Judith Glover is Professor of Employment Studies in Roehampton University Business School and has research interests in women's employment, with particular reference to women and scientific employment. She is included in the European Commission list of experts on specific science and technology policy issues and her work has been funded by the ESRC and the European Commission. She has worked with the European Commission’s Research Directorate General on the production of She Figures and was a member of the ETAN/STRATA Expert Group on the situation of women scientists in Central & Eastern Europe and the Baltic States. She is on the editorial committee of the journal Equal Opportunities International and the International Journal of Gender, Science and Technology. Recent research includes a research project for Equalitec, funded by the European Social Fund and the Department for Trade and Industry on the practices of organisations that are recruiting women in Information Technology, Electronics and Communications. She is author of Women and Scientific Employment (Macmillan, 2000) and co-author (with Gill Kirton) of Women, Employment and Organisations (Routledge, 2006).
Alexandra Bitusikova graduated in social anthropology and received PhD from Comenius University in Bratislava. Since 1991 she has been working at the Institute of Social and Cultural Studies of Matej Bel University in Banska Bystrica as a researcher and in 1993 – 2000 as the director of the institute. In 2001 – 2002 she worked in the European Commission, DG Research, in Brussels as a national expert. In 2003 she joined the European University Association as a programme manager, now she works there as an external senior expert. Her research projects include the EU funded projects: “Enlargement, Gender, Governance: Civic and Political Participation of Women in the EU Candidate Countries” (FP5), “Sustainable Development in a Diverse World” (FP6 Network of Excellence), and Gender Debate in the European Research Area (FP7). She was member of the expert group of the European Commission WIRDEM (Women in Research Decision Making). She is author of a number of publications on urban anthropology, gender, post-socialist social and cultural change in Central Europe, identities, minorities and diversity.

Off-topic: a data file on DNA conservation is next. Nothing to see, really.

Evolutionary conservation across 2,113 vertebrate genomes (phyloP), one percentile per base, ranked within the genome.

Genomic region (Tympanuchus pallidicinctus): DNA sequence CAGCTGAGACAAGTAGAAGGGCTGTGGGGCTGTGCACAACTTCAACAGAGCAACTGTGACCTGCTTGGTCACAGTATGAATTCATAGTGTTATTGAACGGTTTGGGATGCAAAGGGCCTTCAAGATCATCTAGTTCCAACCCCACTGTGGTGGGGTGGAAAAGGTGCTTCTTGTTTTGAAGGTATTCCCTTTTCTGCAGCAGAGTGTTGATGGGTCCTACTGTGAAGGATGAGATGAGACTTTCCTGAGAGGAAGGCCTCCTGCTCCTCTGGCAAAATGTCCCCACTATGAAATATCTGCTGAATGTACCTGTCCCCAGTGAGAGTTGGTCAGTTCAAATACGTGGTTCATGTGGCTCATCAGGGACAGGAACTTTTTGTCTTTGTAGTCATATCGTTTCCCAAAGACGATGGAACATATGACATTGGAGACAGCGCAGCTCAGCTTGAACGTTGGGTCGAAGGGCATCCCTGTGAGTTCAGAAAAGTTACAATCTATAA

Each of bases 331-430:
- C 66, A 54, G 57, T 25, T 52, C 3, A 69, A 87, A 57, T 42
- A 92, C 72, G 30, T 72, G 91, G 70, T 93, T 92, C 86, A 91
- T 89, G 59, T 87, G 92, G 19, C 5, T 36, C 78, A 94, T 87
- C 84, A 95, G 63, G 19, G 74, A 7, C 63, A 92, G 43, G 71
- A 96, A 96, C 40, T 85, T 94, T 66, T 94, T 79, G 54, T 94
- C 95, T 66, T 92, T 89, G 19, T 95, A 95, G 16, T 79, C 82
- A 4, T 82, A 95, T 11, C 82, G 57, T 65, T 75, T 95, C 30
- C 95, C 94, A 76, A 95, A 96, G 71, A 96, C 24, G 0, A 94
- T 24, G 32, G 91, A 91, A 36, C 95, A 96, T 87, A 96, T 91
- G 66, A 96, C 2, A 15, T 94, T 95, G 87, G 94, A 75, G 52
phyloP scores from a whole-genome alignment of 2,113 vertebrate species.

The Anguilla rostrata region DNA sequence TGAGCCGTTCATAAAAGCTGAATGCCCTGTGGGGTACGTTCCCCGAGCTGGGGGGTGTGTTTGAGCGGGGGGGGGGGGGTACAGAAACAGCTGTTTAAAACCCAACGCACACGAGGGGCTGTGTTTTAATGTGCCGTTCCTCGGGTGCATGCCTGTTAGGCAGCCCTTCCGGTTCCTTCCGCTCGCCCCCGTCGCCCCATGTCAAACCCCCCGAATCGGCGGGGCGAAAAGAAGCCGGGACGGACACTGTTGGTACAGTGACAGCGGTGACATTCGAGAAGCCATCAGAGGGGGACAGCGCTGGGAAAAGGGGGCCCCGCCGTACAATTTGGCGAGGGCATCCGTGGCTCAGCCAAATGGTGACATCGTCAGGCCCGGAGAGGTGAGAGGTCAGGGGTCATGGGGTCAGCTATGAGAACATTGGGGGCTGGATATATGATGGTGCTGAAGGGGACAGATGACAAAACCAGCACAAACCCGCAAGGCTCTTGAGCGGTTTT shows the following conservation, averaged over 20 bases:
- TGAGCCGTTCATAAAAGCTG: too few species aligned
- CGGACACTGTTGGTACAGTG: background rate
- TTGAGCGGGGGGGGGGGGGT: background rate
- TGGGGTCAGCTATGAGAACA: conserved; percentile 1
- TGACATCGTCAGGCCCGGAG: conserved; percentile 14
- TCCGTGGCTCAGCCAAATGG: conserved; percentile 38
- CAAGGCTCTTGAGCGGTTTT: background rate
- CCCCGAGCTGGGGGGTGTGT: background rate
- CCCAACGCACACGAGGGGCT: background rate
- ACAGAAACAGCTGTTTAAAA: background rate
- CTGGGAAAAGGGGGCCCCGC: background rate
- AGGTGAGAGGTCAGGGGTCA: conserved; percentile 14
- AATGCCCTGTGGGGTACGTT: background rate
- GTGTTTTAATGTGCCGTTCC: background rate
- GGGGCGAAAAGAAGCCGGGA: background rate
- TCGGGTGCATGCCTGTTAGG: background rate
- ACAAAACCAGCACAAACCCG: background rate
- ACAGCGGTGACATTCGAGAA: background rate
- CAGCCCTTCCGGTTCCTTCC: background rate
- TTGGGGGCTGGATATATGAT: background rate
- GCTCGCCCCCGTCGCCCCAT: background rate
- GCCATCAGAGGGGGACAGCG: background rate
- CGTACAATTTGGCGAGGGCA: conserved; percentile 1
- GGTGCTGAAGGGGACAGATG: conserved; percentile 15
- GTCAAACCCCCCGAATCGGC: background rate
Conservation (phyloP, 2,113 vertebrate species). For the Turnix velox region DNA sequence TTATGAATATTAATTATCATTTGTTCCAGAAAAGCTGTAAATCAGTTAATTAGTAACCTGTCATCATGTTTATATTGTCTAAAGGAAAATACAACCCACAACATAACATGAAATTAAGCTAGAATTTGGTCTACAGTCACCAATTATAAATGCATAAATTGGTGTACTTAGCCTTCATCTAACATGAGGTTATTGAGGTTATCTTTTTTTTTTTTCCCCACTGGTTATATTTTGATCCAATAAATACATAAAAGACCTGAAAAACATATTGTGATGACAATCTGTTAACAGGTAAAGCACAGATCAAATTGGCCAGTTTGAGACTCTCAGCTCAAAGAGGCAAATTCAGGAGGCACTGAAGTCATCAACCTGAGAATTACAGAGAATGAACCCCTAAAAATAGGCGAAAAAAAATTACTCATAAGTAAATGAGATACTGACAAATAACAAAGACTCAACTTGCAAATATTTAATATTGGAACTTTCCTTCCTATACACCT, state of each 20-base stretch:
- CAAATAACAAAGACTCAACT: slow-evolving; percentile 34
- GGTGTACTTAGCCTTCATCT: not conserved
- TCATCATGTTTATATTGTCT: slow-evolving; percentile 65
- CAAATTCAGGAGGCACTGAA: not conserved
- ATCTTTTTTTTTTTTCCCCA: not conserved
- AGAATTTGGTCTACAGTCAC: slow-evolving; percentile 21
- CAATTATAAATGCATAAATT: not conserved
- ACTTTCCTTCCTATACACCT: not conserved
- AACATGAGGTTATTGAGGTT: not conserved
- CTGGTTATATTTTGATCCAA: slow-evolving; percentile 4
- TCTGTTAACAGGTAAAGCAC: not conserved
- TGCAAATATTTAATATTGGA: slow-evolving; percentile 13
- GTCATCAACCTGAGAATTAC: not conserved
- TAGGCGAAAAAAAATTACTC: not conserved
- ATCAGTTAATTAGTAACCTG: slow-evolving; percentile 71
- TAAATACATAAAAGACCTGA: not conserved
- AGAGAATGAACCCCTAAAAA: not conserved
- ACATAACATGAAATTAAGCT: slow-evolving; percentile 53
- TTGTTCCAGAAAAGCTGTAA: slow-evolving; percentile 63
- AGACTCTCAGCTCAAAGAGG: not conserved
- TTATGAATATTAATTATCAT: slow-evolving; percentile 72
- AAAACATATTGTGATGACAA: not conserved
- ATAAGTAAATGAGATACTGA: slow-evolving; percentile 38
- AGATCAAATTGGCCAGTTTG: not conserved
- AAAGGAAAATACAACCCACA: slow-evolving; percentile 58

Suzanne de Cheveigne is Director of Research at SHADYC (Sociology, Anthropology, and History of Cultural Dynamics) in Marseille (France). She is also an active researcher in the French Centre National de la Recherche Scientifique (CNRS) under the Institute for Humanities and Social Sciences (INSHS). She is fundamentally interested in the relations between science, technology, media and society. Her current research focuses on media coverage of the public debates on social implications of biotechnology.
Linda Rustad is Senior Advisor to the Committee for Gender Balance in Research in Norway. The committee is appointed by the Ministry of Education and Research. Dr Rustad is a philosopher with a special interest theory of science, research policy and gender. She has taught several university courses on these topics and has written several articles in about science and gender. She is now employed by the Norwegian Association of Higher Education Institutions were she is works with policy makers in order to improve gender balance in the research sector. She has also edited a handbook for research leaders.
Magdalena Skipper is the Senior Editor of Biology at Nature magazine. She has a BSc Hons in Genetics from the University of Nottingham, and gained her PhD, MRC LMB, at the University of Cambridge. Dr Skipper also completed a postdoctoral fellowship at the Imperial Cancer Research Fund in London. At Nature, her areas of responsibility include: genetics, genomics, gene therapy, biotechnology, molecular evolution.